… And This One's Still Close: There was also good news, in a manner of speaking, out of Europe: political leaders indicated they were working on a plan to strengthen the bloc's rescue fund. The rumblings buoyed stocks. But story in the FT says eurozone leaders now have weeks to make some tough calls about Greece and the euro that were previously thought to be a long way off. "Once-unthinkable proposals for fiscal union and shared responsibility for sovereign debt are now being hurriedly readied for ministerial discussion." As for the continent's banks, the Journal notes that while last-resort lending by central banks may have eased short-term concerns about liquidity, there's a "mountain of debt" coming due next year and the markets remain inhospitable to European bank borrowing. In his "Current Account" column, the Journal's Francesco Guerrera prescribes contingent convertible bonds as the best path for European banks. "It would enable EU institutions to support banks without having to own them," he writes. "And it would offer investors a belt-and-suspenders approach: a tasty dividend every year and free equity if banks' capital levels slip," deal terms that should sound familiar to students of Warren Buffett. Although some have questioned whether there's much of a market for so-called co-cos, Guerrera interviewed two investors who indicated interest, to differing degrees. New York Times, Financial Times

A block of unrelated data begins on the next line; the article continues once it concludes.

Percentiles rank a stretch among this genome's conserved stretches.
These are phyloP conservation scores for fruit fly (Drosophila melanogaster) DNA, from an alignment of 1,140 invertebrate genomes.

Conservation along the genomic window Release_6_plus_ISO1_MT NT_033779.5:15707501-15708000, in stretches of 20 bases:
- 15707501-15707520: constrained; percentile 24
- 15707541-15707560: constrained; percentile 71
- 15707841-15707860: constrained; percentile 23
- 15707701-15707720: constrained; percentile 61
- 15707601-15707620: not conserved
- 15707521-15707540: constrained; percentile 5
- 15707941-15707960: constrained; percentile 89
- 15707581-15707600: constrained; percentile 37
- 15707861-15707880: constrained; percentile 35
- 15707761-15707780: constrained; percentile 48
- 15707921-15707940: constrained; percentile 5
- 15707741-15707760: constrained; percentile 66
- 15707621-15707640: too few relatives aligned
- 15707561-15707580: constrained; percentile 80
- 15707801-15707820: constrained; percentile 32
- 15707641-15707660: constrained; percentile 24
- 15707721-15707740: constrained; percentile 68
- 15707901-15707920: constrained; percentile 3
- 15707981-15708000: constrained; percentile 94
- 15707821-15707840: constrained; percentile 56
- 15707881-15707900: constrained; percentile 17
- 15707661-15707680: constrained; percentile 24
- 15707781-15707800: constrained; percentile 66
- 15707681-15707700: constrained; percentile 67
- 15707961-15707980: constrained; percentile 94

Housing Crash Dummies: The SEC sent McGraw-Hill, the parent of Standard & Poor's, a Wells notice, indicating the company could face civil charges over (what else?) a mortgage-related security S&P rated in 2007 as the housing market was falling apart. According to the Journal, S&P rated the deal AAA on the basis of hypothetical "dummy" assets, and didn't change that assessment even after the investment bankers stuffed the collateral pool with real, and lower-quality, assets. Wall Street Journal, New York Times, Financial Times

Occupy Wall Street: Actually, the organizers of this protest in lower Manhattan, now well into its second week, would probably say they haven't received wide enough coverage, and that what little has been reported about them was fairly condescending. To us, their cause seems a bit inchoate, if not muddled (starting with our pet peeve, the kitchen-sink phrase "Wall Street"). But we respect the protestors for their tenacity, and are withholding our usual snark until we learn a little bit more. For now, some links: New York Times, Huffington Post, Business Insider

Wall Street Journal

The Basel Committee meets in its namesake city today, and the member regulators are likely to hold the line in the face of heavy bank lobbying against the proposed capital surcharge for big institutions. Consider the recent public statements by the New York Fed's William Dudley and the Bank of Canada's Mark Carney, both staunchly defending the surcharge plan. And if you were wondering, after haranguing Carney in a closed-door meeting, JPMorgan CEO Jamie Dimon subsequently called the central banker to apologize.

New York Times

"Dealbook" profiles Jim Himes, a Democratic congressman from Connecticut and Goldman Sachs alum who "has been playing the part of a Wall Street whisperer, trying to bring well-heeled Democrats in the financial industry back to the party that has made villains of them." Himes' district includes Greenwich and Stamford, the Mecca and Medina of hedge funds, so his party affiliation has been a bigger liability than his finance background — "each new instance of fiery rhetoric meant more phone calls and e-mails from financiers angry about their status as left-wing punching bags." But think about it — is Obama's offhand comment some two years ago about "fat cats" really that confrontational compared to some of the signs those folks camped out on the street are holding? We're just saying …